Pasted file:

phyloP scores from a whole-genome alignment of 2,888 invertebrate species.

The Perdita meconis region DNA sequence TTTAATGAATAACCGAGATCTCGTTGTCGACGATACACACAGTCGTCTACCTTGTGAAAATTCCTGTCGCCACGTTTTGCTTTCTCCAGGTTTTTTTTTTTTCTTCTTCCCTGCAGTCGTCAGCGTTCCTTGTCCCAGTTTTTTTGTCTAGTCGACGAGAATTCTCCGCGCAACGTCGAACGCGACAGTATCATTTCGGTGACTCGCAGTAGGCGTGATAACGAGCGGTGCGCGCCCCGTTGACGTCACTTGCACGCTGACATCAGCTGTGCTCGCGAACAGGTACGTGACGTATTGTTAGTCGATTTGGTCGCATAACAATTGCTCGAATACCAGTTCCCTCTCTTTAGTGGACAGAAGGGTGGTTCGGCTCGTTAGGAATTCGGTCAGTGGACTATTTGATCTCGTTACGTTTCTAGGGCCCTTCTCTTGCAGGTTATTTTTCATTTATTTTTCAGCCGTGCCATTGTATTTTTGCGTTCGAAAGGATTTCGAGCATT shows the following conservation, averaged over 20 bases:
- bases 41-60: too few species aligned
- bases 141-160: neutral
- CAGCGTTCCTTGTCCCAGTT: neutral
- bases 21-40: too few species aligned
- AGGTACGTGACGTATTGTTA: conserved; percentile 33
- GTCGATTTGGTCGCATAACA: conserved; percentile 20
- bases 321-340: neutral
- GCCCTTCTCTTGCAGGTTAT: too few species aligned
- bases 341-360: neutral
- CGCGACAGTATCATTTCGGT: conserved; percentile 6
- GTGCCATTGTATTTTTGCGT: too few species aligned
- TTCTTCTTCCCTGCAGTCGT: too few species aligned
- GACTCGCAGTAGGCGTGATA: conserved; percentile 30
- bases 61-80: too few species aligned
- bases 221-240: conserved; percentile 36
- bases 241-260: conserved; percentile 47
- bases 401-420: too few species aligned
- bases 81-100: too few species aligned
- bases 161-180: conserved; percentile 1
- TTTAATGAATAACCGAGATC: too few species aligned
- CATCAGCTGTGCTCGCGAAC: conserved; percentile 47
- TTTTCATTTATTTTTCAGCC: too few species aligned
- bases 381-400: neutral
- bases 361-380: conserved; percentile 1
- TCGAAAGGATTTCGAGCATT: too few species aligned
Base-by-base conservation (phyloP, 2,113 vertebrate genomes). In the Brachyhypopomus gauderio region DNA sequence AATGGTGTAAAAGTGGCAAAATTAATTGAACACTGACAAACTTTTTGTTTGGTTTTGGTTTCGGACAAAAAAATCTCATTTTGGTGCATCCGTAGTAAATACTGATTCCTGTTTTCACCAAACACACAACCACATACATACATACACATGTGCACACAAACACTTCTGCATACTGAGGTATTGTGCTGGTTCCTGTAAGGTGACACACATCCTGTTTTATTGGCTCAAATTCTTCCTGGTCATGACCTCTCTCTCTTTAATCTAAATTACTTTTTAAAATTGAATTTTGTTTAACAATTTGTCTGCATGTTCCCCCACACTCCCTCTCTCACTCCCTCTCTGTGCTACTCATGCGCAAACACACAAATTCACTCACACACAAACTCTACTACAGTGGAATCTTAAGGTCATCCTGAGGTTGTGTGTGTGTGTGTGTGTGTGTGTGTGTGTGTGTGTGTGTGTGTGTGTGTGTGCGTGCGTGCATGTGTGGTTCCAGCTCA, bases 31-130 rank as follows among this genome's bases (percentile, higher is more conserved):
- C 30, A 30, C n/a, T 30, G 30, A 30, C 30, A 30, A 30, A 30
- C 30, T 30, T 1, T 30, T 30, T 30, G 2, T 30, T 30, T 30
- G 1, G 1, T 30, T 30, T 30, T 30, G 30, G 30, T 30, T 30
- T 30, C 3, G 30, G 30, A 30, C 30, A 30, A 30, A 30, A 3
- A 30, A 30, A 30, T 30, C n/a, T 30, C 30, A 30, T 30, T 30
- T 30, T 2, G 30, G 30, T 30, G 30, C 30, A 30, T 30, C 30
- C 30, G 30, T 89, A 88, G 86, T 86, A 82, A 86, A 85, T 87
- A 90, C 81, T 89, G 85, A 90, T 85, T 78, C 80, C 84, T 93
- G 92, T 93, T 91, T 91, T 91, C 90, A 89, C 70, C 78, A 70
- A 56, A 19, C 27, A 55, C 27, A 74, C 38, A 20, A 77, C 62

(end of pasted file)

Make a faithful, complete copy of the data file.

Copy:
phyloP scores from a whole-genome alignment of 2,888 invertebrate species.

The Perdita meconis region DNA sequence TTTAATGAATAACCGAGATCTCGTTGTCGACGATACACACAGTCGTCTACCTTGTGAAAATTCCTGTCGCCACGTTTTGCTTTCTCCAGGTTTTTTTTTTTTCTTCTTCCCTGCAGTCGTCAGCGTTCCTTGTCCCAGTTTTTTTGTCTAGTCGACGAGAATTCTCCGCGCAACGTCGAACGCGACAGTATCATTTCGGTGACTCGCAGTAGGCGTGATAACGAGCGGTGCGCGCCCCGTTGACGTCACTTGCACGCTGACATCAGCTGTGCTCGCGAACAGGTACGTGACGTATTGTTAGTCGATTTGGTCGCATAACAATTGCTCGAATACCAGTTCCCTCTCTTTAGTGGACAGAAGGGTGGTTCGGCTCGTTAGGAATTCGGTCAGTGGACTATTTGATCTCGTTACGTTTCTAGGGCCCTTCTCTTGCAGGTTATTTTTCATTTATTTTTCAGCCGTGCCATTGTATTTTTGCGTTCGAAAGGATTTCGAGCATT shows the following conservation, averaged over 20 bases:
- bases 41-60: too few species aligned
- bases 141-160: neutral
- CAGCGTTCCTTGTCCCAGTT: neutral
- bases 21-40: too few species aligned
- AGGTACGTGACGTATTGTTA: conserved; percentile 33
- GTCGATTTGGTCGCATAACA: conserved; percentile 20
- bases 321-340: neutral
- GCCCTTCTCTTGCAGGTTAT: too few species aligned
- bases 341-360: neutral
- CGCGACAGTATCATTTCGGT: conserved; percentile 6
- GTGCCATTGTATTTTTGCGT: too few species aligned
- TTCTTCTTCCCTGCAGTCGT: too few species aligned
- GACTCGCAGTAGGCGTGATA: conserved; percentile 30
- bases 61-80: too few species aligned
- bases 221-240: conserved; percentile 36
- bases 241-260: conserved; percentile 47
- bases 401-420: too few species aligned
- bases 81-100: too few species aligned
- bases 161-180: conserved; percentile 1
- TTTAATGAATAACCGAGATC: too few species aligned
- CATCAGCTGTGCTCGCGAAC: conserved; percentile 47
- TTTTCATTTATTTTTCAGCC: too few species aligned
- bases 381-400: neutral
- bases 361-380: conserved; percentile 1
- TCGAAAGGATTTCGAGCATT: too few species aligned
Base-by-base conservation (phyloP, 2,113 vertebrate genomes). In the Brachyhypopomus gauderio region DNA sequence AATGGTGTAAAAGTGGCAAAATTAATTGAACACTGACAAACTTTTTGTTTGGTTTTGGTTTCGGACAAAAAAATCTCATTTTGGTGCATCCGTAGTAAATACTGATTCCTGTTTTCACCAAACACACAACCACATACATACATACACATGTGCACACAAACACTTCTGCATACTGAGGTATTGTGCTGGTTCCTGTAAGGTGACACACATCCTGTTTTATTGGCTCAAATTCTTCCTGGTCATGACCTCTCTCTCTTTAATCTAAATTACTTTTTAAAATTGAATTTTGTTTAACAATTTGTCTGCATGTTCCCCCACACTCCCTCTCTCACTCCCTCTCTGTGCTACTCATGCGCAAACACACAAATTCACTCACACACAAACTCTACTACAGTGGAATCTTAAGGTCATCCTGAGGTTGTGTGTGTGTGTGTGTGTGTGTGTGTGTGTGTGTGTGTGTGTGTGTGTGTGTGCGTGCGTGCATGTGTGGTTCCAGCTCA, bases 31-130 rank as follows among this genome's bases (percentile, higher is more conserved):
- C 30, A 30, C n/a, T 30, G 30, A 30, C 30, A 30, A 30, A 30
- C 30, T 30, T 1, T 30, T 30, T 30, G 2, T 30, T 30, T 30
- G 1, G 1, T 30, T 30, T 30, T 30, G 30, G 30, T 30, T 30
- T 30, C 3, G 30, G 30, A 30, C 30, A 30, A 30, A 30, A 3
- A 30, A 30, A 30, T 30, C n/a, T 30, C 30, A 30, T 30, T 30
- T 30, T 2, G 30, G 30, T 30, G 30, C 30, A 30, T 30, C 30
- C 30, G 30, T 89, A 88, G 86, T 86, A 82, A 86, A 85, T 87
- A 90, C 81, T 89, G 85, A 90, T 85, T 78, C 80, C 84, T 93
- G 92, T 93, T 91, T 91, T 91, C 90, A 89, C 70, C 78, A 70
- A 56, A 19, C 27, A 55, C 27, A 74, C 38, A 20, A 77, C 62